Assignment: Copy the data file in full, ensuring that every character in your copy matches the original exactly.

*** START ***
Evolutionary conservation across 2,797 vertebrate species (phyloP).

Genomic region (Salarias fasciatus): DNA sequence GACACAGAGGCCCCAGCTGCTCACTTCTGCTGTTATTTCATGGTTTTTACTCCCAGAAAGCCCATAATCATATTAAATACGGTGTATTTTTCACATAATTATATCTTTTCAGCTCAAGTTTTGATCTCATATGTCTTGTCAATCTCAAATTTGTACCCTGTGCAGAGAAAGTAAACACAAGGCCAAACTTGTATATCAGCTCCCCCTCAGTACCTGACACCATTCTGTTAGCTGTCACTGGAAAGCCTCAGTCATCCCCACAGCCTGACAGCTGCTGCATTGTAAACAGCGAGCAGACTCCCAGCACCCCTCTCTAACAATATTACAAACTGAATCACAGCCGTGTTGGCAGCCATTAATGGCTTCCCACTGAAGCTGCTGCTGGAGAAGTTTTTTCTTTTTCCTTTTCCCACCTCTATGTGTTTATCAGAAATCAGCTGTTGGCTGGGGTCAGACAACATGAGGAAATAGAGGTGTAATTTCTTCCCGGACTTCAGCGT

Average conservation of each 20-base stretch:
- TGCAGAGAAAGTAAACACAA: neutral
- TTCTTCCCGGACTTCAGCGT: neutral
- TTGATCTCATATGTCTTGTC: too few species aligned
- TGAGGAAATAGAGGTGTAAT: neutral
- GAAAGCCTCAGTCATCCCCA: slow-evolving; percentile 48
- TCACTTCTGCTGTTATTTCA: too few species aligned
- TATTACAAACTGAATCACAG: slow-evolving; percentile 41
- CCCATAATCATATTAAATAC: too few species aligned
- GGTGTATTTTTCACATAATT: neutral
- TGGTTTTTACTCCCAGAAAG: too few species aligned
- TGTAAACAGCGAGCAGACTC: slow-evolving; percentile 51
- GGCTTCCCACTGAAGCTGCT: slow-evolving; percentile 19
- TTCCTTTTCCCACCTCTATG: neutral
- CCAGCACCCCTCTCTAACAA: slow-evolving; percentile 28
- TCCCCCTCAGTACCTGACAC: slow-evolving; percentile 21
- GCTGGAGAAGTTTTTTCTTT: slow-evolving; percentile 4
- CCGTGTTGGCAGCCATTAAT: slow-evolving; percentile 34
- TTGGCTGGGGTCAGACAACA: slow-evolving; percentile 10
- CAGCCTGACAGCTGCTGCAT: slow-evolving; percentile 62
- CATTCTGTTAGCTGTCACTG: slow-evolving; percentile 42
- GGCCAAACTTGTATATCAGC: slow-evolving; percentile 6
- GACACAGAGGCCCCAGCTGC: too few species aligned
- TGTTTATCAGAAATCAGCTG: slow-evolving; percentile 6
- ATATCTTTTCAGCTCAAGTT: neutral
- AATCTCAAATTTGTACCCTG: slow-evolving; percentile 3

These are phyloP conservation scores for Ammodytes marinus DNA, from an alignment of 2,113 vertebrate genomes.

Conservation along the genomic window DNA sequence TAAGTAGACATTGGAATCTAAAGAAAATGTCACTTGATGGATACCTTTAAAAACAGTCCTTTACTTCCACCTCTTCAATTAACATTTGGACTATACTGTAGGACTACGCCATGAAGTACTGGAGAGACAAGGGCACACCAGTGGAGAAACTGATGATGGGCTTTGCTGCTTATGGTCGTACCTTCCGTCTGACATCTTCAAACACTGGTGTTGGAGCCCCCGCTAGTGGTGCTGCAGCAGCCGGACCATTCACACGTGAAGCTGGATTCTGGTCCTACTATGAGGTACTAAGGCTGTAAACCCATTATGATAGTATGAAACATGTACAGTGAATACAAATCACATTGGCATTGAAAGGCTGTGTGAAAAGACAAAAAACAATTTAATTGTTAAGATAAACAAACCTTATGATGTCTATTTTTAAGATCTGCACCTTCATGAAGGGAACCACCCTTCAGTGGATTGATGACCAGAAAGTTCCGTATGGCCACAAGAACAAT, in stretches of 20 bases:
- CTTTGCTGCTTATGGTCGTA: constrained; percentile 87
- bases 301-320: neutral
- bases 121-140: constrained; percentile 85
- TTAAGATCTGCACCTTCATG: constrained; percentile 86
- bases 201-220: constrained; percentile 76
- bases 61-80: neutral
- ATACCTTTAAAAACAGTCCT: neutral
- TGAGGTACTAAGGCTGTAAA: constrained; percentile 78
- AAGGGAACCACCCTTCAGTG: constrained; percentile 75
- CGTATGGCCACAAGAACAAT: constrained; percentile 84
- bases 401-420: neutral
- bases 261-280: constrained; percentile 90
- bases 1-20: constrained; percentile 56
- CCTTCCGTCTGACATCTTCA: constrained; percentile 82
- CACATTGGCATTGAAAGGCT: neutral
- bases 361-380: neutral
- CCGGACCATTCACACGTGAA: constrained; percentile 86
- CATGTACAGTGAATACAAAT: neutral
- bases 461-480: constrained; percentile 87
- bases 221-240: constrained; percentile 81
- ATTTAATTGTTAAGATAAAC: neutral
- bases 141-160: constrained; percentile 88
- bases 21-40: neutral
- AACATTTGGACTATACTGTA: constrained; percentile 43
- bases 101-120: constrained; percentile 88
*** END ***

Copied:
Evolutionary conservation across 2,797 vertebrate species (phyloP).

Genomic region (Salarias fasciatus): DNA sequence GACACAGAGGCCCCAGCTGCTCACTTCTGCTGTTATTTCATGGTTTTTACTCCCAGAAAGCCCATAATCATATTAAATACGGTGTATTTTTCACATAATTATATCTTTTCAGCTCAAGTTTTGATCTCATATGTCTTGTCAATCTCAAATTTGTACCCTGTGCAGAGAAAGTAAACACAAGGCCAAACTTGTATATCAGCTCCCCCTCAGTACCTGACACCATTCTGTTAGCTGTCACTGGAAAGCCTCAGTCATCCCCACAGCCTGACAGCTGCTGCATTGTAAACAGCGAGCAGACTCCCAGCACCCCTCTCTAACAATATTACAAACTGAATCACAGCCGTGTTGGCAGCCATTAATGGCTTCCCACTGAAGCTGCTGCTGGAGAAGTTTTTTCTTTTTCCTTTTCCCACCTCTATGTGTTTATCAGAAATCAGCTGTTGGCTGGGGTCAGACAACATGAGGAAATAGAGGTGTAATTTCTTCCCGGACTTCAGCGT

Average conservation of each 20-base stretch:
- TGCAGAGAAAGTAAACACAA: neutral
- TTCTTCCCGGACTTCAGCGT: neutral
- TTGATCTCATATGTCTTGTC: too few species aligned
- TGAGGAAATAGAGGTGTAAT: neutral
- GAAAGCCTCAGTCATCCCCA: slow-evolving; percentile 48
- TCACTTCTGCTGTTATTTCA: too few species aligned
- TATTACAAACTGAATCACAG: slow-evolving; percentile 41
- CCCATAATCATATTAAATAC: too few species aligned
- GGTGTATTTTTCACATAATT: neutral
- TGGTTTTTACTCCCAGAAAG: too few species aligned
- TGTAAACAGCGAGCAGACTC: slow-evolving; percentile 51
- GGCTTCCCACTGAAGCTGCT: slow-evolving; percentile 19
- TTCCTTTTCCCACCTCTATG: neutral
- CCAGCACCCCTCTCTAACAA: slow-evolving; percentile 28
- TCCCCCTCAGTACCTGACAC: slow-evolving; percentile 21
- GCTGGAGAAGTTTTTTCTTT: slow-evolving; percentile 4
- CCGTGTTGGCAGCCATTAAT: slow-evolving; percentile 34
- TTGGCTGGGGTCAGACAACA: slow-evolving; percentile 10
- CAGCCTGACAGCTGCTGCAT: slow-evolving; percentile 62
- CATTCTGTTAGCTGTCACTG: slow-evolving; percentile 42
- GGCCAAACTTGTATATCAGC: slow-evolving; percentile 6
- GACACAGAGGCCCCAGCTGC: too few species aligned
- TGTTTATCAGAAATCAGCTG: slow-evolving; percentile 6
- ATATCTTTTCAGCTCAAGTT: neutral
- AATCTCAAATTTGTACCCTG: slow-evolving; percentile 3

These are phyloP conservation scores for Ammodytes marinus DNA, from an alignment of 2,113 vertebrate genomes.

Conservation along the genomic window DNA sequence TAAGTAGACATTGGAATCTAAAGAAAATGTCACTTGATGGATACCTTTAAAAACAGTCCTTTACTTCCACCTCTTCAATTAACATTTGGACTATACTGTAGGACTACGCCATGAAGTACTGGAGAGACAAGGGCACACCAGTGGAGAAACTGATGATGGGCTTTGCTGCTTATGGTCGTACCTTCCGTCTGACATCTTCAAACACTGGTGTTGGAGCCCCCGCTAGTGGTGCTGCAGCAGCCGGACCATTCACACGTGAAGCTGGATTCTGGTCCTACTATGAGGTACTAAGGCTGTAAACCCATTATGATAGTATGAAACATGTACAGTGAATACAAATCACATTGGCATTGAAAGGCTGTGTGAAAAGACAAAAAACAATTTAATTGTTAAGATAAACAAACCTTATGATGTCTATTTTTAAGATCTGCACCTTCATGAAGGGAACCACCCTTCAGTGGATTGATGACCAGAAAGTTCCGTATGGCCACAAGAACAAT, in stretches of 20 bases:
- CTTTGCTGCTTATGGTCGTA: constrained; percentile 87
- bases 301-320: neutral
- bases 121-140: constrained; percentile 85
- TTAAGATCTGCACCTTCATG: constrained; percentile 86
- bases 201-220: constrained; percentile 76
- bases 61-80: neutral
- ATACCTTTAAAAACAGTCCT: neutral
- TGAGGTACTAAGGCTGTAAA: constrained; percentile 78
- AAGGGAACCACCCTTCAGTG: constrained; percentile 75
- CGTATGGCCACAAGAACAAT: constrained; percentile 84
- bases 401-420: neutral
- bases 261-280: constrained; percentile 90
- bases 1-20: constrained; percentile 56
- CCTTCCGTCTGACATCTTCA: constrained; percentile 82
- CACATTGGCATTGAAAGGCT: neutral
- bases 361-380: neutral
- CCGGACCATTCACACGTGAA: constrained; percentile 86
- CATGTACAGTGAATACAAAT: neutral
- bases 461-480: constrained; percentile 87
- bases 221-240: constrained; percentile 81
- ATTTAATTGTTAAGATAAAC: neutral
- bases 141-160: constrained; percentile 88
- bases 21-40: neutral
- AACATTTGGACTATACTGTA: constrained; percentile 43
- bases 101-120: constrained; percentile 88